Michelle Stephens is Associate Professor of English at Rutgers University. She is the author of Black Empire: The Masculine Global Imaginary of Caribbean Intellectuals in the United States, 1914 to 1962 (Duke University Press, 2005), a member of the Radical History Review Editorial Collective, and is currently working on a manuscript entitled, “Skin Acts: New World Black Male Performance and the Desire for Difference.” Professor Stephens presented a paper titled “The Paradigm of Difference: Renegotiating Crosscultural Desire in the Caribbean-American Archipelago.” She noted that “As we move forward, Hardt and Negri’s critique of difference as essential to rather than in opposition to Empire should certainly inform our questioning of the utility of notions of empire and difference in Caribbean Studies. And the fact that the discourse of a new post-racialism has a genealogy in the work of two key postcolonial scholars, Paul Gilroy and Emmanuel Eze, should also give us pause to at least evaluate the desire for cross-cultural connection that is embedded in the notion of the post- racial, despite our suspicions of the term.

Finally, it was one of our foremost theorists of Caribbean discourse, Edouard Glissant, who posed the idea of relationality as the way to understand regional epistemologies, both in terms of how Caribbeans relate to each other and the other geographic and cultural entities with us in the New World, but also, how we relate to our history of engagement with various imperial metropoles.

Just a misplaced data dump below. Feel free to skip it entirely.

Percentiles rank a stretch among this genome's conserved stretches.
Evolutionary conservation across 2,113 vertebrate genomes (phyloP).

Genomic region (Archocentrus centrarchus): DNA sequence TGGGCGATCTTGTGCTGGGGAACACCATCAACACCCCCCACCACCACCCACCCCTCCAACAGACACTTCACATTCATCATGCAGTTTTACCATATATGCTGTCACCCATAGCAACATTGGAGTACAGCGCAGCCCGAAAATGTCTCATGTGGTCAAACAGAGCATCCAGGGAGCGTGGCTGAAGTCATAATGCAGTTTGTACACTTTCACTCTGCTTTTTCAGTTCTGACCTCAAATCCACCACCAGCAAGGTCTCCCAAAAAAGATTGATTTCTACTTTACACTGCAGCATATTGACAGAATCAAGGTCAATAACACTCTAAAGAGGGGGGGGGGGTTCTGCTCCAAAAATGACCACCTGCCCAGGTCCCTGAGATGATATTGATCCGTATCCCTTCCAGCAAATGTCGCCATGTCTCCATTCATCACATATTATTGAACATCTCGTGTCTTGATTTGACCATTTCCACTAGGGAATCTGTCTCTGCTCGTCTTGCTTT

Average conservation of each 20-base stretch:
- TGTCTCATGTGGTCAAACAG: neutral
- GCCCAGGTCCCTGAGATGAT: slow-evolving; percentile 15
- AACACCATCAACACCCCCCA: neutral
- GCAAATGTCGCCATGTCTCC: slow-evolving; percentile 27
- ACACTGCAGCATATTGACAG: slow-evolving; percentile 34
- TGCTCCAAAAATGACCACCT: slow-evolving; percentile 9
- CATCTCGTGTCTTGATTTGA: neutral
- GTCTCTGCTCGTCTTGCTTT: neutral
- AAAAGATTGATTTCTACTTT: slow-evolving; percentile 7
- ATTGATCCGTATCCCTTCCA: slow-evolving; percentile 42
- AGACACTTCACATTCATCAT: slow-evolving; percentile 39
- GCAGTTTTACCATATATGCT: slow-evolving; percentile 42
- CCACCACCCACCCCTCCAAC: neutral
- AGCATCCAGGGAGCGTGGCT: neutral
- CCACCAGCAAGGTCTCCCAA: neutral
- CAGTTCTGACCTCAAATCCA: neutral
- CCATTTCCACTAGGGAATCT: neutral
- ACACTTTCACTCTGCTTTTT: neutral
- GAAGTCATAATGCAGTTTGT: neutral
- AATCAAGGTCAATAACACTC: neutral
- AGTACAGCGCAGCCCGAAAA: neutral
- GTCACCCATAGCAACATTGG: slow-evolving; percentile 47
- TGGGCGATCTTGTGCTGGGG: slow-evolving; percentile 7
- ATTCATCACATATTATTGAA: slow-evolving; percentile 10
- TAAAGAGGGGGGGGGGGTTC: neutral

Jafari Allen moderated and responded to the panel. He is Assistant Professor of African American Studies and Anthropology. Professor Allen works at the intersections of [queer] sexuality, gender and blackness — in Cuba, the US, and transnationally. Dr. Allen’s forthcoming critical ethnography,¡Venceremos?: Sexuality, Gender and Black Self-Making in Cuba [Perverse Modernities series of Duke University Press, Fall 2011], marshals a combination of historical, literary, and cultural analysis—most centrally, ethnographic rendering of the everyday experiences and reflections of Black Cubans— to show how Black men and women strategically deploy, reinterpret, transgress and potentially transform racialized and sexualized interpellations of their identities, through “erotic self- making.”